The walk-and-roll outing
A couple weeks ago activities took some residents to a nearby fast-food restaurant for lunch. Since I had not been out for a while, I decided to go along. Some walked the two-and-a-half blocks and others rode in wheelchairs. It was sunny, 84 degrees with 20 mph winds. It was perfect for outdoor seating and we could not wait to get started.
We had to wait a few minutes outside the back door of the facility for everyone to assemble. There were 15 residents, the activity director, activity assistant, an aide and the maintenance man. We chatted about which sidewalk route to take. I asked if our wheelchairs could make it on the sidewalks and got tentative head nods.
We headed out the back parking lot and crossed the street. The opposite sidewalk had recently cut grass growing up through it. My power chair was bumping as I rolled over it. Since I was afraid the bumping could tip my chair, I asked the activity director to assist me in taking a detour. She and I went down the driveway into the street and up another driveway. We went through a parking lot and around the building to rejoin the other residents on the sidewalk.
That sidewalk was old and made from large pieces of slate. When I was growing up I loved to skate on slate sidewalks. They were smooth and allowed me to build up so much speed I felt like I was flying. As the pieces of slate thudded under our weight, we came to a corner. I looked across and said, “There is no curb cut on the other side.” Some residents said, “Well, there is one on this side!” I laughed and said I needed to take another detour. I crossed with them and a few steps from the corner, a driveway allowed me to navigate onto the sidewalk.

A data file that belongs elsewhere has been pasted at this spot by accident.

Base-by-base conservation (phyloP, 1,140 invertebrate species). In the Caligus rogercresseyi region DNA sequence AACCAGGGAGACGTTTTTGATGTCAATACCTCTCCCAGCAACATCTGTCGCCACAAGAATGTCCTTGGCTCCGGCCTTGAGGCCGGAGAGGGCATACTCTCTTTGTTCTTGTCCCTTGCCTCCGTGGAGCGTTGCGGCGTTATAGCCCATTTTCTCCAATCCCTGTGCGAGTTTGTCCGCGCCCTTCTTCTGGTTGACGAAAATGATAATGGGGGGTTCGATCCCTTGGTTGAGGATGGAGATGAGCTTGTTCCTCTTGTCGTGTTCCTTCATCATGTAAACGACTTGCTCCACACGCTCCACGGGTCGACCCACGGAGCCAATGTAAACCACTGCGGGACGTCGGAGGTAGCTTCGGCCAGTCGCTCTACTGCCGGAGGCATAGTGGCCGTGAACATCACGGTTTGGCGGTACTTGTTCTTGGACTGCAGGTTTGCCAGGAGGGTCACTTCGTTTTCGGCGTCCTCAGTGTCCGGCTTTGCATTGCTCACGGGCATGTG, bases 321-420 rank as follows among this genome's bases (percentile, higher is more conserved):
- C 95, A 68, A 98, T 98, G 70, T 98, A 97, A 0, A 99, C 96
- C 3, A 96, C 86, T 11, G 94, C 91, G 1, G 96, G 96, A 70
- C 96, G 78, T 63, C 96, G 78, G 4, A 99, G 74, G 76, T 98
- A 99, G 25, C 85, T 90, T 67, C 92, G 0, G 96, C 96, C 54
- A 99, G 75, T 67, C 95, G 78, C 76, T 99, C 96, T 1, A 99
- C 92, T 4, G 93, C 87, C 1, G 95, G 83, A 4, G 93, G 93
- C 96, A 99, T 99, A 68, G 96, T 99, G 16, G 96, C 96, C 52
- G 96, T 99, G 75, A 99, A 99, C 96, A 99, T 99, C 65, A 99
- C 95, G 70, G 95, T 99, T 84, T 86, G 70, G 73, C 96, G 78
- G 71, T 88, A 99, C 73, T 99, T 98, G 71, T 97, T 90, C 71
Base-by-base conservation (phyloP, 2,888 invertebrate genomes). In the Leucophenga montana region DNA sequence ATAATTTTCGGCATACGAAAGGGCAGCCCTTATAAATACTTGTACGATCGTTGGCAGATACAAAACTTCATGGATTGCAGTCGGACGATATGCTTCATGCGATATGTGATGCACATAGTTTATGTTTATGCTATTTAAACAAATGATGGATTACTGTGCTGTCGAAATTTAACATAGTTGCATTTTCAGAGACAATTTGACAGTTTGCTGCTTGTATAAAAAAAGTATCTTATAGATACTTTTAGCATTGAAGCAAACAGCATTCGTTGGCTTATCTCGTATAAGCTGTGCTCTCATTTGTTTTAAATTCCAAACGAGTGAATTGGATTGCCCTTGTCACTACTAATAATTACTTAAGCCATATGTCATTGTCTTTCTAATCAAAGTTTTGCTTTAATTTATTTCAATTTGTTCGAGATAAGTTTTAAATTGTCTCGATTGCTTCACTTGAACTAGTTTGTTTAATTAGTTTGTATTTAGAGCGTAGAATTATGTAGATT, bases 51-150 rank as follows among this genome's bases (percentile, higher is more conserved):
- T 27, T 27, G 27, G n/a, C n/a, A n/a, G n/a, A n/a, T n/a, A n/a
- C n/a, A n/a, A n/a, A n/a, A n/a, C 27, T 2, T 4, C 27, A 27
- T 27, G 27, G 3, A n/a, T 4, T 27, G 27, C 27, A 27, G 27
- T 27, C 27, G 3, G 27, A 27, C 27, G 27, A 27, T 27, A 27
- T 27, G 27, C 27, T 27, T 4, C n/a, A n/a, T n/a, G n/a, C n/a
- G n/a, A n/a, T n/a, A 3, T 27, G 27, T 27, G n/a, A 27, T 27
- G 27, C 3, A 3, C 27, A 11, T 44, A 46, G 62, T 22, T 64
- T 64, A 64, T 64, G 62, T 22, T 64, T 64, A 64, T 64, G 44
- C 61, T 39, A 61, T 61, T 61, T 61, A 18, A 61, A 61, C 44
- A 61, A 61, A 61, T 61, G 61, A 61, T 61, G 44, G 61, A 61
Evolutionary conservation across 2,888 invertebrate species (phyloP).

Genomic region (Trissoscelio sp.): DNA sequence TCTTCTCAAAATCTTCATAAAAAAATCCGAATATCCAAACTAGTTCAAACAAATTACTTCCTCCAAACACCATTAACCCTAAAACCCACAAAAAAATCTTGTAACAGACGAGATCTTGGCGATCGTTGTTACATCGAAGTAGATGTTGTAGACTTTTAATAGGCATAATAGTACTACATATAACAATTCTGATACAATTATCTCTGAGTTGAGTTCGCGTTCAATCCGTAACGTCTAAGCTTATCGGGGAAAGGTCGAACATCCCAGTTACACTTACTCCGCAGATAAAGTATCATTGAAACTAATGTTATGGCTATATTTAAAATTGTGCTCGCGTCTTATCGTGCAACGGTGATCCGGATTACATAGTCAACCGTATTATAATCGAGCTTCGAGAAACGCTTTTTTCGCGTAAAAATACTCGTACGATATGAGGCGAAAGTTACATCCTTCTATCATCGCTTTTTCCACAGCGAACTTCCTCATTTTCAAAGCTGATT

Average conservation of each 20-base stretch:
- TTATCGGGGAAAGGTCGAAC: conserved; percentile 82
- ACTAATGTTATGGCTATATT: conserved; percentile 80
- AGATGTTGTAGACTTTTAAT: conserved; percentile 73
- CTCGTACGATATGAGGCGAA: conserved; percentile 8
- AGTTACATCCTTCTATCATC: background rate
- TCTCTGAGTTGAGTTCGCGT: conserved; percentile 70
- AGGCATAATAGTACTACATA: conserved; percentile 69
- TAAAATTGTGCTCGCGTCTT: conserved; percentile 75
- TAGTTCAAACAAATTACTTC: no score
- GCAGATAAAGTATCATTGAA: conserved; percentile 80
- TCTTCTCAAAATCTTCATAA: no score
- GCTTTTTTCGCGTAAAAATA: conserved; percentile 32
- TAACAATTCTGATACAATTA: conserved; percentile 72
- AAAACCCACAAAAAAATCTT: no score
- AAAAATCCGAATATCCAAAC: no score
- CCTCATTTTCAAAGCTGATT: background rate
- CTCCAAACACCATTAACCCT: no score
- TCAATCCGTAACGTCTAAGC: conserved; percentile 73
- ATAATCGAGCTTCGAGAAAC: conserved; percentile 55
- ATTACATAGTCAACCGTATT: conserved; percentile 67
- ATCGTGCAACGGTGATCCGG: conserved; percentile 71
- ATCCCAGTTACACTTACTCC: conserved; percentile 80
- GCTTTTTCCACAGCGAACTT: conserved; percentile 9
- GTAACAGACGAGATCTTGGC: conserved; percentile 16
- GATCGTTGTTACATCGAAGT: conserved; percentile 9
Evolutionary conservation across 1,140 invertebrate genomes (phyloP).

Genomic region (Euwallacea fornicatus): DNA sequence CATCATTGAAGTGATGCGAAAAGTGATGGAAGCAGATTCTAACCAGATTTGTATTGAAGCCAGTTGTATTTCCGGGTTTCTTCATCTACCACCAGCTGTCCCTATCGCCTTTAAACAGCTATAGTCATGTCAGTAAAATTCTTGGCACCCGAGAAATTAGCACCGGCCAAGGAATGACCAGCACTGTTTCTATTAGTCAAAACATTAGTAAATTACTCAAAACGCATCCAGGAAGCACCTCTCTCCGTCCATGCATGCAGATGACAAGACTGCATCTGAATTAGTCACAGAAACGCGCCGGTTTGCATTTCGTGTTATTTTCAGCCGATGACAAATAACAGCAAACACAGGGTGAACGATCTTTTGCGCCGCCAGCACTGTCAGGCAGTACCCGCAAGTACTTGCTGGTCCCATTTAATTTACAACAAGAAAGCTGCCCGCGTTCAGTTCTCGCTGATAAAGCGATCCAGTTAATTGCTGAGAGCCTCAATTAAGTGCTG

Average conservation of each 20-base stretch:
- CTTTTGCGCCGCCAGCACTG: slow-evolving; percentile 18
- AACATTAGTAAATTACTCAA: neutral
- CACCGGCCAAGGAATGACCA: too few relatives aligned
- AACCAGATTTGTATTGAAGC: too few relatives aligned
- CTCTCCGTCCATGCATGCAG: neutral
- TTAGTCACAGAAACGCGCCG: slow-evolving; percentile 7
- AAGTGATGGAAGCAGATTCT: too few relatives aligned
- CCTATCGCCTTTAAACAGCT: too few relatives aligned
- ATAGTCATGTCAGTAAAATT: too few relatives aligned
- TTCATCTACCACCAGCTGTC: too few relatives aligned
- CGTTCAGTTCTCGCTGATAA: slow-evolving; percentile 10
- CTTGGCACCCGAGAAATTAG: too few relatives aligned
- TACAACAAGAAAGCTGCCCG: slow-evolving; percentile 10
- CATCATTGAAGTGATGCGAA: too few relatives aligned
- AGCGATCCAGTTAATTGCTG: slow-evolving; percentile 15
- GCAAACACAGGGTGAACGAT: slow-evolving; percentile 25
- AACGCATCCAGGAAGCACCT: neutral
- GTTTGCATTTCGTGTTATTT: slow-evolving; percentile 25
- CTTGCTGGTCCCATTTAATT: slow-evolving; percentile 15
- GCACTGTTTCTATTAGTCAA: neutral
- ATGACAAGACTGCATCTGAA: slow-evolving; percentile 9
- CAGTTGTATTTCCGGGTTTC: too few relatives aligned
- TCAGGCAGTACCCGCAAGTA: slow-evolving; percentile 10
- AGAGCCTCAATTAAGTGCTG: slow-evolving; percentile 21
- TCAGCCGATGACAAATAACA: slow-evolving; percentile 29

When we arrived at the restaurant, we filled the outdoor tables. Two male residents and I were seated at a far table near the parking lot. Luckily, we had used sunscreen because the sun was hot. I saw beads of perspiration on the residents' faces. There was a huddle at the ordering window and I sat back and watched.
Eventually they took our order. Since that fast-food place does not feature light and healthy menu items, I decided to take a diet holiday. But I did order small portions and even a small soft-serve ice cream cone. As I looked around, everyone seemed content.
One resident ate and was ready to head back. About that time the medical transportation aide pulled in. She helped with the residents for a while and then took him back to the nursing home.
I was concerned that feeding me would hold up the outing. But the activity director and assistant each fed me part of my meal and then ate their lunches.
When we finished and gathered to head back, the maintenance man said he was leading the way. He went down a quiet side street. There was no traffic so he pushed a wheelchair in the street and we followed him. The cross street was busy and is right behind the nursing home. He cautioned us to stay close to the parked cars. Then onto the sidewalk and were back in the facility’s parking lot.
For most residents it was the longest they had been outside since last summer. All of us enjoyed our sunny, outdoor spring outing.
Topics: Activities , Executive Leadership